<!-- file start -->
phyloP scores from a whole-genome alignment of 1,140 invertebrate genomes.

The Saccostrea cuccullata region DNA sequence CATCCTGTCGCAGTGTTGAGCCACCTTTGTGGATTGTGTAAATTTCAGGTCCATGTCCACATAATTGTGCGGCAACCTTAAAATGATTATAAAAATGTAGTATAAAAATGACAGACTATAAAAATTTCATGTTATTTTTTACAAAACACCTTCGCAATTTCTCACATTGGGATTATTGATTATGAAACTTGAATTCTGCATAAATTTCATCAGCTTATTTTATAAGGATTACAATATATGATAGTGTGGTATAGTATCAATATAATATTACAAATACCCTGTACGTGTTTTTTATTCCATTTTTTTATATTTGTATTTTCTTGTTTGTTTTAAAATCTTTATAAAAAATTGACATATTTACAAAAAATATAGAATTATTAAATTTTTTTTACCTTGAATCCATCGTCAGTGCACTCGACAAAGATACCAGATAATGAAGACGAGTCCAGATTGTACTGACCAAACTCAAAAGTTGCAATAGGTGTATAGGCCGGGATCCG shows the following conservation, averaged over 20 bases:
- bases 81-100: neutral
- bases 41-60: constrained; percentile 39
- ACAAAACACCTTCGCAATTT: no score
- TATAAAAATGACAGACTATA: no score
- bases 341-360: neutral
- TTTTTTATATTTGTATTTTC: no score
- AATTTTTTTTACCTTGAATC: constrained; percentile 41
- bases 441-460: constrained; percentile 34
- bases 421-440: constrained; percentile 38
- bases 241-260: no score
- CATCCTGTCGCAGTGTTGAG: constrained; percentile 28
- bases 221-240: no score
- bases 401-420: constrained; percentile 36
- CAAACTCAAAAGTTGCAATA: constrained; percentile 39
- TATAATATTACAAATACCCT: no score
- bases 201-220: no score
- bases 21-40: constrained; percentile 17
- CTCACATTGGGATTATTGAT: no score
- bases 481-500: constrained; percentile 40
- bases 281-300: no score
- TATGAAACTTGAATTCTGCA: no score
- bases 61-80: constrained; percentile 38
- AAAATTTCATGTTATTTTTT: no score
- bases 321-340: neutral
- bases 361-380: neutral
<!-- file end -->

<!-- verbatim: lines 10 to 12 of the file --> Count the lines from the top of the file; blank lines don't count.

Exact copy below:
- bases 441-460: constrained; percentile 34
- bases 421-440: constrained; percentile 38
- bases 241-260: no score